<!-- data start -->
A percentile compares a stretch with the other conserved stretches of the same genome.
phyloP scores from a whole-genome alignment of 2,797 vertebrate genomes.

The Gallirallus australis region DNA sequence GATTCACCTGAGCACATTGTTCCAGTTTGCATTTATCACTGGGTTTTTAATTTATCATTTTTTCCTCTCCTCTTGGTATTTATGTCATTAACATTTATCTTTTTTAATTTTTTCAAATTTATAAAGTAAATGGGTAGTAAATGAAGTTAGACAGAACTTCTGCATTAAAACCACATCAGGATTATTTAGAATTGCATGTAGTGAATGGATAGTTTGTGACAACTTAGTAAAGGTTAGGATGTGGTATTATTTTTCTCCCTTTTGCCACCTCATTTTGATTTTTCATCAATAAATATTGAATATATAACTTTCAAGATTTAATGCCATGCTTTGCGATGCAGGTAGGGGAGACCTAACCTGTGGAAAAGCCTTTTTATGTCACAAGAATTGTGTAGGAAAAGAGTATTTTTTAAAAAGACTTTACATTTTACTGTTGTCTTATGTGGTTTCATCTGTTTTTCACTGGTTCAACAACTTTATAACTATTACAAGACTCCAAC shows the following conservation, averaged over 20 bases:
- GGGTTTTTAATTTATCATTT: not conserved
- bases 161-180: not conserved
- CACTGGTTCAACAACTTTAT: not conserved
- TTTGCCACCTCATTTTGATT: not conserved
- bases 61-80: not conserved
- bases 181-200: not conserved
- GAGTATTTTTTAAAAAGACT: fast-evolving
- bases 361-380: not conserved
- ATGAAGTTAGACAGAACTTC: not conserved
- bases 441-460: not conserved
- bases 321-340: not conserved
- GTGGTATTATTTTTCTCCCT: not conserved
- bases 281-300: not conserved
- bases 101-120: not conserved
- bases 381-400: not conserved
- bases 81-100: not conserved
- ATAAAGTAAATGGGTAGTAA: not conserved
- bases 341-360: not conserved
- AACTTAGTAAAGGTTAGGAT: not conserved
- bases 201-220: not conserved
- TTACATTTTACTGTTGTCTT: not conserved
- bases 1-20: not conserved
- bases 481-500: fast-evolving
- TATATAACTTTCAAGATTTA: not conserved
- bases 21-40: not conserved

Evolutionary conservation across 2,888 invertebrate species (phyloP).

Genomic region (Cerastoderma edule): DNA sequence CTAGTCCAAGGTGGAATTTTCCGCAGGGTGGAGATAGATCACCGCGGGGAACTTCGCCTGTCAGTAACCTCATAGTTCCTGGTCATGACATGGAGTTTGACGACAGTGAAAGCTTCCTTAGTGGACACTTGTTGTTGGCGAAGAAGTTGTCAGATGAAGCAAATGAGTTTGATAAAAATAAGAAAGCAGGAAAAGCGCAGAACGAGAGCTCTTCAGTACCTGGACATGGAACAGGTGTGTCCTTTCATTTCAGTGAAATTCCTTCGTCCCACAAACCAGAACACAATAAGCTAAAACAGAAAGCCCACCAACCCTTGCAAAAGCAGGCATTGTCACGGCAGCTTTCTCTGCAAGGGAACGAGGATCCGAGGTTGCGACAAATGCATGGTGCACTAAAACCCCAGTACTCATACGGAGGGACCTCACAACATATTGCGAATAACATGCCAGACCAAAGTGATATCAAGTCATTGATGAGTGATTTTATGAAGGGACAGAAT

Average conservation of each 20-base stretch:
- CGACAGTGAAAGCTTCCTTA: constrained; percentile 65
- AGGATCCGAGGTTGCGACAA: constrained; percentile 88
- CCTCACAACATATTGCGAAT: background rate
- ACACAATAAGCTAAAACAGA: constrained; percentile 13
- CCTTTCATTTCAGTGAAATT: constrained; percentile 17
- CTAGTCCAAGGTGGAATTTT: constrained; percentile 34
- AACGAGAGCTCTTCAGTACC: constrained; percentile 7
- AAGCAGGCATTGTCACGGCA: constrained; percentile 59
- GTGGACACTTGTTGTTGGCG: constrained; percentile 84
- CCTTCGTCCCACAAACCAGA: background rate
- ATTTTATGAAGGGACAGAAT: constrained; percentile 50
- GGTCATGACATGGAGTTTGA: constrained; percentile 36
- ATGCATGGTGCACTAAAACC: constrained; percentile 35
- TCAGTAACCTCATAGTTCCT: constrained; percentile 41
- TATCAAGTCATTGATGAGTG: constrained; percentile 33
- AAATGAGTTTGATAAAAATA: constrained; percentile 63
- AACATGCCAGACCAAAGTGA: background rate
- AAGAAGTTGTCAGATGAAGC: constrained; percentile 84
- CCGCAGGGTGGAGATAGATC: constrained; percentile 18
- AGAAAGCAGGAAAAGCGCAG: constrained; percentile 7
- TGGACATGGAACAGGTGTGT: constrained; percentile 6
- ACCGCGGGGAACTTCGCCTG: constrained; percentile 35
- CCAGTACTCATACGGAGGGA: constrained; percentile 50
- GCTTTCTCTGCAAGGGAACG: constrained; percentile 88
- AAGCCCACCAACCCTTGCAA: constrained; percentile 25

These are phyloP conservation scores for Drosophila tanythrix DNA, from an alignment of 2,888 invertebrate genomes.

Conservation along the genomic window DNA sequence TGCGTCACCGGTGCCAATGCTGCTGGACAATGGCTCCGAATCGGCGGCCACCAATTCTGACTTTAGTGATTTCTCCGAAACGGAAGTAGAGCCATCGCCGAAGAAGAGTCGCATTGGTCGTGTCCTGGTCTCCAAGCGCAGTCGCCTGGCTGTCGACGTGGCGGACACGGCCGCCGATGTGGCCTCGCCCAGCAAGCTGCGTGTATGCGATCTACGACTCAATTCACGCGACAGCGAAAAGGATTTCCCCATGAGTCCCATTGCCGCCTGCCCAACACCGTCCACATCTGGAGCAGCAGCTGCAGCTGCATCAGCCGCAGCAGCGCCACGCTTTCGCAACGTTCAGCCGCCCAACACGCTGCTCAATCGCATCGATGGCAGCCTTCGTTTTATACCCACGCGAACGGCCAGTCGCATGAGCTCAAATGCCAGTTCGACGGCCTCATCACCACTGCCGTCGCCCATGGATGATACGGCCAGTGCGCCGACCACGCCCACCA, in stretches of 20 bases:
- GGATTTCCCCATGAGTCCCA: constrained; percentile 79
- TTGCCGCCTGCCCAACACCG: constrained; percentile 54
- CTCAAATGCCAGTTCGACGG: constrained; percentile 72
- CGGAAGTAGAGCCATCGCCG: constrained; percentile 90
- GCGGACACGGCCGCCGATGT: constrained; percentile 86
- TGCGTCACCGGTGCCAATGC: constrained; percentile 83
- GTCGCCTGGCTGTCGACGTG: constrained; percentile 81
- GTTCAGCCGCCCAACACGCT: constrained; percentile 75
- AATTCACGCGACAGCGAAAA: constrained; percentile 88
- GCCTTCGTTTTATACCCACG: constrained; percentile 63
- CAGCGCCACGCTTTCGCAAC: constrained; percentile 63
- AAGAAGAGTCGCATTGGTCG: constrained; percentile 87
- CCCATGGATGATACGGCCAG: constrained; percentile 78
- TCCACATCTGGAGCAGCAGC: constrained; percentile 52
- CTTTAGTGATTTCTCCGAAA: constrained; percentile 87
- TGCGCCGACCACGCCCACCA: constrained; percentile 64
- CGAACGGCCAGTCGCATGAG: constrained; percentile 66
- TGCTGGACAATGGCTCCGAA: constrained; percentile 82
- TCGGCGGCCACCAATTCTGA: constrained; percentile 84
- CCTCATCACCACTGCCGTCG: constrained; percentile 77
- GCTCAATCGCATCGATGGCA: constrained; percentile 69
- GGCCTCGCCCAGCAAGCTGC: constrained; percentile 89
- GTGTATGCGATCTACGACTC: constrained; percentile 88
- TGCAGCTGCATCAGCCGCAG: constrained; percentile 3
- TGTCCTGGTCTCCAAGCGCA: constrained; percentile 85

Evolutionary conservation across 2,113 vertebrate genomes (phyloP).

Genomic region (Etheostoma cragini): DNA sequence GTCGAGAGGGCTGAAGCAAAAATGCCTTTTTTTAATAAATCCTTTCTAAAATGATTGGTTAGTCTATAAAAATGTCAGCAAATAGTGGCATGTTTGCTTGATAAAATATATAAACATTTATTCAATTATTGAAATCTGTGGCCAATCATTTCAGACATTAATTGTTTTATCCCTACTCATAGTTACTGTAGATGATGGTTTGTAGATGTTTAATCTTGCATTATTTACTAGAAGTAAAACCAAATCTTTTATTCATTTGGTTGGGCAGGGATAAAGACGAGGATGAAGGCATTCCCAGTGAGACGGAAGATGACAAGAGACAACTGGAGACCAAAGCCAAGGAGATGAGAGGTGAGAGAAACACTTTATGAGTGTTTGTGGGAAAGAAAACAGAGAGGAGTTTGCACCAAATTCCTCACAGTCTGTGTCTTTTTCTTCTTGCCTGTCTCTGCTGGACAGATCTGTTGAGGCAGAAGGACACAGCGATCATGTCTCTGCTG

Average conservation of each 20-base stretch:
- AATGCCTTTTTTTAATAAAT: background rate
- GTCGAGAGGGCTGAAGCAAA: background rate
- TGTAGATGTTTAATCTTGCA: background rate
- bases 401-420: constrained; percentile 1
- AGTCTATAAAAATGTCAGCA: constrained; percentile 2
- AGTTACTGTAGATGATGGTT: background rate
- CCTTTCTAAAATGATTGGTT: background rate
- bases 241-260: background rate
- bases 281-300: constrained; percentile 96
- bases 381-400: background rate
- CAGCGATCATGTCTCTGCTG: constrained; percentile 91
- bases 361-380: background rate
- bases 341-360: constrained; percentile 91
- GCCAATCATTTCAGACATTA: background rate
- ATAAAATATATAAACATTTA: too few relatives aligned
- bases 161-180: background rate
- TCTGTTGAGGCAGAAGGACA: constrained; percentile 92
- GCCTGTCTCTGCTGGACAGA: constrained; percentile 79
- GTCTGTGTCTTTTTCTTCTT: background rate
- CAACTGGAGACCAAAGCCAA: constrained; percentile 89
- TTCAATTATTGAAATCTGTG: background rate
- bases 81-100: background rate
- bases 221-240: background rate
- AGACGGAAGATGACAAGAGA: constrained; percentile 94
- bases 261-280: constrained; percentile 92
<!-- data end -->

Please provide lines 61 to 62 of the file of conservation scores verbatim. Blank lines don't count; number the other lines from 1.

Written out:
- CTCAAATGCCAGTTCGACGG: constrained; percentile 72
- CGGAAGTAGAGCCATCGCCG: constrained; percentile 90